Showing instead of telling means painting a picture, using words to open the senses and letting your reader use imagination to fill in the spaces. It means using sensory and descriptive language to wake the reader’s senses. Sights. Smells. Sounds. Tastes. Touches. Textures. It means you’re not using thick, dense wording to explain some vague concept. Instead, you’re telling a story.
If you’re a parent, one of your favorite activities with your children is likely reading them a story, often a story that you loved as a children and are loving anew with your own child. If you look back at that childhood, one of your favorite memories might be listening to your mother or father read or tell you a story, the more realistic and exciting the better. We love stories. It’s in our DNA … or in our soul.
I love fiction, and I’m fascinated and awed by authors who have the ability to portray a story with realistic characters, show the events with sensory language, and weave in truths of life and love, sorrow and hope, loss and redemption, sacrifice and grace. The best stories invoke a glimpse into those pieces of our heart and soul that are so real we recognize them even in the most imaginative tales. They ring with truth. We can see traces of ourselves and of a greater story unfolding all around us. Most of all, the best tales reveal traces of the Author. Of the Greatest Story ever told.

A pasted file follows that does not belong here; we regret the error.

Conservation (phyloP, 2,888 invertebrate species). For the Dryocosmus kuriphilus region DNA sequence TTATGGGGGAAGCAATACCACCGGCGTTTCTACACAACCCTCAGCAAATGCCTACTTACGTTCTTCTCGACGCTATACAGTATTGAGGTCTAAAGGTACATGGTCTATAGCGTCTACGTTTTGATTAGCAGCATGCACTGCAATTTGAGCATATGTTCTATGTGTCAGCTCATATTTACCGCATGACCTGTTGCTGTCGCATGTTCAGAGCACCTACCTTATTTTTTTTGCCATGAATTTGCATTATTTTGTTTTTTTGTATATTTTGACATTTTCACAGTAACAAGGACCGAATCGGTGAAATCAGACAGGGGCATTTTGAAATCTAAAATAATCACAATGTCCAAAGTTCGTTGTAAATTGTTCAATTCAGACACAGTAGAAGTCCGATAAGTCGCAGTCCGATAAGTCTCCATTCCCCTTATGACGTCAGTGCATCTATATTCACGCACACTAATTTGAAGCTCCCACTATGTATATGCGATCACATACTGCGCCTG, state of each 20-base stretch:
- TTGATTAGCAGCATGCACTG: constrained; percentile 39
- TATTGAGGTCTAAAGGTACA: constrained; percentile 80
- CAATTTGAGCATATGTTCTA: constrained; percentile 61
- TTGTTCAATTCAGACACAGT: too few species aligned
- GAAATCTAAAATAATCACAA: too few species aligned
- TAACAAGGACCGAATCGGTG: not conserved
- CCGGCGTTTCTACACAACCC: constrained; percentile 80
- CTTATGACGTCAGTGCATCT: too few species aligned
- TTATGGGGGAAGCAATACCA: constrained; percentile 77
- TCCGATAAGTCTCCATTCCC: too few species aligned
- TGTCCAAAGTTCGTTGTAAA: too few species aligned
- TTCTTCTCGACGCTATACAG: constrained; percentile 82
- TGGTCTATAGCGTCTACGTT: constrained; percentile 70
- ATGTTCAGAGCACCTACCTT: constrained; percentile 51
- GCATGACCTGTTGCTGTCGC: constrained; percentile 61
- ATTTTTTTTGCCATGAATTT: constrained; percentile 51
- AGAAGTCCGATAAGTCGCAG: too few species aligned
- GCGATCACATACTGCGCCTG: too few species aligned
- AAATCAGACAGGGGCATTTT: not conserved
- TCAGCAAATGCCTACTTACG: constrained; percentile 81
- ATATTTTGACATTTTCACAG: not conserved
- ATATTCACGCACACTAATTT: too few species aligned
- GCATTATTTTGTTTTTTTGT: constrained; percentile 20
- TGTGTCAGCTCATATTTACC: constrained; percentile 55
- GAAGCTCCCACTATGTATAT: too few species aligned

The Christian faith … is not a theological idea or a religious system. It is a series of largely flesh-and-blood events that happened, are happening, will happen in time and space. For better or worse, it is a story.
It is well to remember because it keeps our eyes on the central fact that The Christian faith always has to do with flesh and blood, time and space, more specifically with your flesh and blood and mine, with the time and space that day by day we are all of us involved with, stub our toes on, flounder around in trying to look as if we have good sense. In other words, the truth that Christianity claims to be true is ultimately to be found … not in the Bible, or the church, or theology — the best they can do is point to the truth—but in our own stories.
If the God you believe in as an idea doesn’t start showing up in what happens to you in your own life, you have as much cause for concern as if the God you don’t believe in as an idea does start showing up.